Nash v. Wells Fargo Guard Services, Inc.

Annotate this Case

678 So. 2d 1262 (1996)

Lucille NASH, Petitioner, v. WELLS FARGO GUARD SERVICES, INC., Respondent.

No. 85990.

Supreme Court of Florida.

July 3, 1996.

Rehearing Denied August 28, 1996.

*1263 Howard C. Coker and Corinne L. Heller of Coker, Myers, Schickel & Sorenson, P.A., Jacksonville, for Petitioner.

Steven E. Stark of Fowler, White, Burnett, Hurley, Banick & Strickroot, P.A., Miami, for Respondent.

GRIMES, Justice.

We review Wells Fargo Guard Services, Inc. v. Nash, 654 So. 2d 155 (Fla. 1st DCA 1995), which directly and expressly conflicts with Schindler Elevator Corp. v. Viera, 644 So. 2d 563, 564 (Fla. 3d DCA 1994); American Aerial Lift, Inc. v. Perez, 629 So. 2d 169, 172 (Fla. 3d DCA 1993), review denied, 659 So. 2d 1085 (Fla.1995); and Schindler Corp. v. Ross, 625 So. 2d 94, 96 (Fla. 3d DCA 1993). We have jurisdiction under article V, section 3(b)(4) of the Florida Constitution.

Lucille Nash, an employee of Methodist Hospital ("Methodist"), brought a negligence action against Wells Fargo Guard Services ("Wells Fargo") for damages she suffered when she was assaulted in one of Methodist's parking garages. Wells Fargo was under contract with Methodist to provide security services to Methodist. Nash's complaint did not name Methodist as a defendant.

After the close of testimony, Wells Fargo moved to apportion noneconomic damages by including Methodist on the verdict form based on the rationale of the Fifth District Court of Appeal in Messmer v. Teacher's Insurance Co., 588 So. 2d 610 (Fla. 5th DCA 1991), review denied, 598 So. 2d 77 (Fla.1992). The trial judge denied the motion, relying on the contrary holding of the Third District Court of Appeal that only those joined in the lawsuit as parties may be included on the verdict form. Fabre v. Marin, 597 So. 2d 883 (Fla. 3d DCA 1992). The jury rendered a verdict for Nash and awarded her $556,000, which included $365,000 in noneconomic damages.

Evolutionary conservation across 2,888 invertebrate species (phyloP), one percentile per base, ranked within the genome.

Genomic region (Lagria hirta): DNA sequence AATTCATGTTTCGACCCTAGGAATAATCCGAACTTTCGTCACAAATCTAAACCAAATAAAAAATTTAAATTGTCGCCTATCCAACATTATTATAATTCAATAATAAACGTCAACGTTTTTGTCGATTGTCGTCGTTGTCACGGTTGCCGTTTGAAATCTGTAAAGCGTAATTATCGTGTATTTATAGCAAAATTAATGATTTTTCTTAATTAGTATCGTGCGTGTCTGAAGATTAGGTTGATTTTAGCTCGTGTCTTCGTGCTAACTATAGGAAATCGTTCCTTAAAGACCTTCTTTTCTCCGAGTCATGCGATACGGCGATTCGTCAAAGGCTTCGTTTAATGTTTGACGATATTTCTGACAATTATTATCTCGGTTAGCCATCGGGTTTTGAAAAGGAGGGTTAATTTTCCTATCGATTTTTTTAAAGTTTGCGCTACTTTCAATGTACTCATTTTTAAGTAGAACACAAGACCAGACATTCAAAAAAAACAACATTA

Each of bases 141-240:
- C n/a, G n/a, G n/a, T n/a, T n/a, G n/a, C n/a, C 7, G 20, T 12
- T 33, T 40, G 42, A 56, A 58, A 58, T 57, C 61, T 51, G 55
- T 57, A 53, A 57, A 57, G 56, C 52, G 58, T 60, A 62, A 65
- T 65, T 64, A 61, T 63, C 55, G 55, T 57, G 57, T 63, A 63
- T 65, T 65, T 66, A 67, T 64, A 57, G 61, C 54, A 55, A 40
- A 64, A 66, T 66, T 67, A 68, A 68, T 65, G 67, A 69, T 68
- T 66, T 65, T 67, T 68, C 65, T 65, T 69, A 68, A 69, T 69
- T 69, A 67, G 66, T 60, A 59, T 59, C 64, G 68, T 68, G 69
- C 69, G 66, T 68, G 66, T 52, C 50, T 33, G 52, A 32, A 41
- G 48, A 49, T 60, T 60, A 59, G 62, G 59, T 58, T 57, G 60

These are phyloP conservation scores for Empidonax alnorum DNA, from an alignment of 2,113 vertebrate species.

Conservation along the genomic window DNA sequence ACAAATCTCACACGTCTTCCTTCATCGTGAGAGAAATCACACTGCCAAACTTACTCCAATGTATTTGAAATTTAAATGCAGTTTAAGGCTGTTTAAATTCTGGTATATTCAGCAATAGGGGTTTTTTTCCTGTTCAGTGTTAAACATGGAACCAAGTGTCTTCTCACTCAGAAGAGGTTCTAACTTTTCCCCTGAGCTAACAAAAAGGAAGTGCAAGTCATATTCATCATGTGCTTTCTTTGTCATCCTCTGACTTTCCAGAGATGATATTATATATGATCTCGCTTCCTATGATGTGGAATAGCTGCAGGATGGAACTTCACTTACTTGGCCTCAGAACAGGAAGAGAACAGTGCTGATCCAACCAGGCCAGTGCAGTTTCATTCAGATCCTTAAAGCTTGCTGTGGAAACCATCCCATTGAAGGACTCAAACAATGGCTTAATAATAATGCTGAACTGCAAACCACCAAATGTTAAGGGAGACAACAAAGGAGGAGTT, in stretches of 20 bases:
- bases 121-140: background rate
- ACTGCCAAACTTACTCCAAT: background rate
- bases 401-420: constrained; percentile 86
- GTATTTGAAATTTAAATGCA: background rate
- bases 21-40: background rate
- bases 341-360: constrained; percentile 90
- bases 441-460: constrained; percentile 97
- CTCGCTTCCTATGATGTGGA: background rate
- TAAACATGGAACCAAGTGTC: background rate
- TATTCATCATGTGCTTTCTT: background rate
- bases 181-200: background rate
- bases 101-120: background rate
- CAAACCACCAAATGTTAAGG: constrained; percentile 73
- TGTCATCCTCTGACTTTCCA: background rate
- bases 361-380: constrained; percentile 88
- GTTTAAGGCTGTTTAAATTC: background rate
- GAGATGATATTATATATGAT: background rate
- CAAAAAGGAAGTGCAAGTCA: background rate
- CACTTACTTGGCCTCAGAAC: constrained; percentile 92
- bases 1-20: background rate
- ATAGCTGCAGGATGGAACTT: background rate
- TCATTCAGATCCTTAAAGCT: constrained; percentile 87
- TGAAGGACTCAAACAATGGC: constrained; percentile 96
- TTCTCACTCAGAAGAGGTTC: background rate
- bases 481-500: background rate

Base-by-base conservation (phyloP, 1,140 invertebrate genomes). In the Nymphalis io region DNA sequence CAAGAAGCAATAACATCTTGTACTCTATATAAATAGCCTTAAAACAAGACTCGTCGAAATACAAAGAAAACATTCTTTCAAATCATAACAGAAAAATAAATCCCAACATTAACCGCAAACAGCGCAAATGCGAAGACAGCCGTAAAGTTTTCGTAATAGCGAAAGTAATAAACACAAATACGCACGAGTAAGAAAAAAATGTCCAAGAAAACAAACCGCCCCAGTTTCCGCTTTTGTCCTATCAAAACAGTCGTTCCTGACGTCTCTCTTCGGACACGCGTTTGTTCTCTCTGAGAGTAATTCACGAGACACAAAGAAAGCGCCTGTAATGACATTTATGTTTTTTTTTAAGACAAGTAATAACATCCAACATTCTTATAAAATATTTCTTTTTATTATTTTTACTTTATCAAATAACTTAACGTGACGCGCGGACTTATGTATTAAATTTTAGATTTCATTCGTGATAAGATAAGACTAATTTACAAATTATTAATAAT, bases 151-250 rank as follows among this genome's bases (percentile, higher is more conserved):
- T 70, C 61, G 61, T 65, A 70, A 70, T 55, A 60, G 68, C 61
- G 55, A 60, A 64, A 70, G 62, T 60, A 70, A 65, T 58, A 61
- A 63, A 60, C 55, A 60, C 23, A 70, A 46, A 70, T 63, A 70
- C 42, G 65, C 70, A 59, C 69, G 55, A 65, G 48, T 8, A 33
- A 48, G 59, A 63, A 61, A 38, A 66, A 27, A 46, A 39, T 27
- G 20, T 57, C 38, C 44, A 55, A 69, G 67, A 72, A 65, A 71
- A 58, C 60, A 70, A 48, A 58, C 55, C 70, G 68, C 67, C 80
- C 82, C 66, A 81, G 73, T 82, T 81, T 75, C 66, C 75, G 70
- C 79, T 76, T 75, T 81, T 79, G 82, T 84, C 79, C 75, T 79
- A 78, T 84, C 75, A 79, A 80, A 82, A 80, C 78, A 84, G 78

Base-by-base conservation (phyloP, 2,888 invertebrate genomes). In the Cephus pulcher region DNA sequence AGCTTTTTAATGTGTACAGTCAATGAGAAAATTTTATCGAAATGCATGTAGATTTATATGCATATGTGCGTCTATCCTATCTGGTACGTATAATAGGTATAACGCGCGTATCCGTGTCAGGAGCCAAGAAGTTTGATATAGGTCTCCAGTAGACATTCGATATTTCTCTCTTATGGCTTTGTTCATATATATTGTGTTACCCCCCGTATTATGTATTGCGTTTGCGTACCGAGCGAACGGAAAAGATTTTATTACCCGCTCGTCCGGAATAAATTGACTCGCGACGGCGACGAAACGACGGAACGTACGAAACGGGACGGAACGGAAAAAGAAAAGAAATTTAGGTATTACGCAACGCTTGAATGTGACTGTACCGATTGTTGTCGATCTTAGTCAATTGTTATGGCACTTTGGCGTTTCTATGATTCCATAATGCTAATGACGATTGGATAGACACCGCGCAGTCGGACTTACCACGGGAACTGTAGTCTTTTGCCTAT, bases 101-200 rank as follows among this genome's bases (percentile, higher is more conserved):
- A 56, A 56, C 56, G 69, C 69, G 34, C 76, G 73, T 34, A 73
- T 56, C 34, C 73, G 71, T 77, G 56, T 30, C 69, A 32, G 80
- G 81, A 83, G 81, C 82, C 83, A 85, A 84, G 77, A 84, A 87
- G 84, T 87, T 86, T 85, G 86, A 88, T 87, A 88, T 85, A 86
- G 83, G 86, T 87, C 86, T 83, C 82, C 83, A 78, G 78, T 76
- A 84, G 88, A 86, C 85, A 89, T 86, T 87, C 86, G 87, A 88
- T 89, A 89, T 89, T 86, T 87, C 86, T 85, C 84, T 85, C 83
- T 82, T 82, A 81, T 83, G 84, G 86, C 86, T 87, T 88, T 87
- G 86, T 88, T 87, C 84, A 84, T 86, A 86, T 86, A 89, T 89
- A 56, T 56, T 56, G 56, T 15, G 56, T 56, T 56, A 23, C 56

By the time the appeal of the judgment reached the First District Court of Appeal, this Court had quashed the decision in Fabre and adopted the position set forth in Messmer. Fabre v. Marin, 623 So. 2d 1182 (Fla. 1993). We held that in determining noneconomic damages fault must be apportioned among all responsible entities who contribute to an accident even though not all of them have been joined as defendants. Based upon this decision, the court below reversed the judgment and remanded for a new trial incorporating a verdict form which would permit the jury to attribute a percentage of fault to Methodist. In its reversal, the district court's opinion did not limit the scope of the new trial to the issues of liability and apportionment of fault.

We accepted jurisdiction in this case because in similar cases the Third District Court of Appeal has limited the scope of the new trial to liability and apportionment issues. Schindler Elevator Corp.; American Aerial Lift; Schindler Corp. We agree with the Third District Court of Appeal that a reversal precipitated by Fabre errors does not affect the determination of damages. As a consequence, the reversal in this case *1264 should not have been extended to a new trial on damages.

Nash further asserts that the court below erred in granting a new trial on the Fabre issue because Wells Fargo waived the right to insist that Methodist should be included on the verdict form. The instant case thus provides us with the opportunity to address the extent of the pleading and proof required under Fabre in order for a defendant to have noneconomic damages apportioned against a nonparty.

Florida Rule of Civil Procedure 1.140(h) requires a defendant to give proper notice of all defenses the defendant intends to assert. Rule 1.140(h)(1) states:

A party waives all defenses and objections that the party does not present either by motion under subdivisions (b), (e), or (f) of this rule or, if the party has made no motion, in a responsive pleading except as provided in subdivision (h)(2).